Clay: Can you give me a few other thing that they would ask you for that they believed to be commonsense as a business coach? What else do they say? An MLQ?
Jill: MOQ. Minimum order requirement.
Clay: They expect you to know this?
Jill: Yeah, minimum order quantity, sorry fellow business coach.
In any type of ordering or prototype, all that stuff, there is a basic language that you really learn when you get into it. It’s not that difficult. You’ll have these stores that have been going to market for 10, 15, 20 years, longer, that’s all that they know. This is your first time, and it’s very scary. What you realize is that they don’t know that.
They don’t know that you don’t know all this. It’s very scary to think that you’re that vulnerable, because everybody’s going to see this is our first time. I wanted to see how we were going to be received to the entire country. We set up a booth.
Clay: How long is this market?
Jill: Three days. This one was three days.
Clay: What time does it start every day?
Jill: It starts at about 10:00, 9 or 10:00 every day, and it ends about 5 or 6.
Clay: You’re on your feet for 8 or 9 hours?
Jill: Yeah, all day. Not only that, but you have to be on a lot like you do as a business coach
Clay: What does that mean?
Jill: Personality wise, you have to … There’s no just chilling. You don’t know at any point who’s going to be walking by, and so you’re always on. [Crosstalk 00:01:21] You’re always on, so that probably didn’t even make sense to you.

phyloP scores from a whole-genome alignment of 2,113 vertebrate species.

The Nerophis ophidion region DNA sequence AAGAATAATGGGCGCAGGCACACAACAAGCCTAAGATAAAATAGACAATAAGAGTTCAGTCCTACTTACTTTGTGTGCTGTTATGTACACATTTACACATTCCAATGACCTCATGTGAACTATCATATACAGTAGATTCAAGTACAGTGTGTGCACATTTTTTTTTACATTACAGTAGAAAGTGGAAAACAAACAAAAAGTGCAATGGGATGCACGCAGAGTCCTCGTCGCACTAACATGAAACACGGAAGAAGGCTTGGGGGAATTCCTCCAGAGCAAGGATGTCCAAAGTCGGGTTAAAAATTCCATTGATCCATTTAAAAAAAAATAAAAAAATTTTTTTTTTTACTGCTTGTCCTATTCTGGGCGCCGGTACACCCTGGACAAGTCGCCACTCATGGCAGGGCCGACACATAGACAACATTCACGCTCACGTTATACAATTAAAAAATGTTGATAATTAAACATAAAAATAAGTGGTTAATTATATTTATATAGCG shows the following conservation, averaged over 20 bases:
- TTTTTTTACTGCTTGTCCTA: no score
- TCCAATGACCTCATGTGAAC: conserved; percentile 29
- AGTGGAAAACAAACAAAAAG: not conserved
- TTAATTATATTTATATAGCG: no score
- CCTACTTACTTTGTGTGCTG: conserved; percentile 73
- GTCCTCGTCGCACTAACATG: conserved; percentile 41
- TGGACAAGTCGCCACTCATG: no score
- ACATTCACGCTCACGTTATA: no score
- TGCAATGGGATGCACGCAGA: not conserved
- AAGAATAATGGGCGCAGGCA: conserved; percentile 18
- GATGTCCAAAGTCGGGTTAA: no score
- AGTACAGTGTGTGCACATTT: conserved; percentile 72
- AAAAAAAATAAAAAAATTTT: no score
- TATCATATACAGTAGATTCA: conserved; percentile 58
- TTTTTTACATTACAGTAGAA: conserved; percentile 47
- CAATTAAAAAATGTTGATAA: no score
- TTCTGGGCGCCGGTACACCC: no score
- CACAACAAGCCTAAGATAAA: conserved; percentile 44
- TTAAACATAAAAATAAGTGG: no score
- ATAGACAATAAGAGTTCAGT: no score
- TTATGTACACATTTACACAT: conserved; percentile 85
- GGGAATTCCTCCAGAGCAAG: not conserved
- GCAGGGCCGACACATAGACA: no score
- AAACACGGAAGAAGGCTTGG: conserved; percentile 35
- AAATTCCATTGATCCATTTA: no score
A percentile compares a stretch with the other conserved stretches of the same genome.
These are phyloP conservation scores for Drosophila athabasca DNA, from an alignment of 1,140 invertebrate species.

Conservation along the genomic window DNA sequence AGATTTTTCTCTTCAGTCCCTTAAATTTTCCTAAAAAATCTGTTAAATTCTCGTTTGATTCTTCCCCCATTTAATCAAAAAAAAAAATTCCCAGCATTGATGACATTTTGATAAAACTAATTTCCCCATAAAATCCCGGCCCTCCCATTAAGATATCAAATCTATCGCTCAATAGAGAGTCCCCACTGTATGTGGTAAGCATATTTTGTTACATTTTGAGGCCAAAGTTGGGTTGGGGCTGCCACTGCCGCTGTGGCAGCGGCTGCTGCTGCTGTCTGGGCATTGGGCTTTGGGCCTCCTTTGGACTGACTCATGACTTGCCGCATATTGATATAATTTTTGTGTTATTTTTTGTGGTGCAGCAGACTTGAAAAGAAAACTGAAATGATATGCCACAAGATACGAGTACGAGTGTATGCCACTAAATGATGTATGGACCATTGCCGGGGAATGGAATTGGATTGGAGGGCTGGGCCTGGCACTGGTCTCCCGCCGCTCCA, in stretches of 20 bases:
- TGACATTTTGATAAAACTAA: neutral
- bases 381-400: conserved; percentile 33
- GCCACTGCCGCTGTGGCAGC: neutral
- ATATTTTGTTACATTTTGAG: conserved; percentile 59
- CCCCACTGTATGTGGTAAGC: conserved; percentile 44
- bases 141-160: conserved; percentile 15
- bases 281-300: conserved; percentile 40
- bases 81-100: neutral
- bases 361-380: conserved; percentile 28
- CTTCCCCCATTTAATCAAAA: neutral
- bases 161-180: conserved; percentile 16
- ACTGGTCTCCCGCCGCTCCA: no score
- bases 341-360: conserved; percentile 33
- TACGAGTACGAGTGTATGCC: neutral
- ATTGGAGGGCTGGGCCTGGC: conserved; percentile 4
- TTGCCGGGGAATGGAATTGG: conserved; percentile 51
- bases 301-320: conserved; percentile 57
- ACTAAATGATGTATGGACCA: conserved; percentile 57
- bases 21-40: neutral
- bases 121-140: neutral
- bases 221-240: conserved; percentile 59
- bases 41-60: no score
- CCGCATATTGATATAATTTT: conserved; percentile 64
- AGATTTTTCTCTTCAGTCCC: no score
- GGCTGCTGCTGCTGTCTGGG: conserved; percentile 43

Clay: I want to share something. I want to make sure … I wake up. My wife makes fun of me with this. I wake up. I have the process I do. I don’t want to give too much information. I wake up and I like about 2 hours by myself in my bathtub every morning, and I read my stuff. If anyone speaks to me, I mumble. I’m like Shaquille O’Neal when he’s tired. I don’t really articulate myself too well. If I get in front of people, I articulate myself.
I see a lot of people at market. I’ve been to those markets. They’re not on.
Jill: They’re not on.
Clay: You’ve seen them. They’re sitting down …
Jill: … and that makes all the difference.
Clay: They’re not even on, and they’re trying to sell their own product.
Jill: They’re eating. They’re eating their lunch in their cardboard thing and … I see that all the time, and because they’re so exhausted or because they don’t care as much. You have to have people there, whether it be you, whomever you’re with, but they have to be on. That’s half the sale. The other half is signing up for one of the top business schools in PA, Thrive15.com.
Clay: If have your prototype done, you don’t want to just park it. You want to go to market.
Jill: You want to go to market. You want to test it. I have some good friends who had the same thing. They didn’t have 50 different cuts. They had a product. They went to market. They set up a booth. When you come up with a prototype it’s not always 20 different styles of that. Sometimes it’s just one thing that you want to market. They took that one thing, and they did an amazing booth. Then they had 50 basically of the same thing.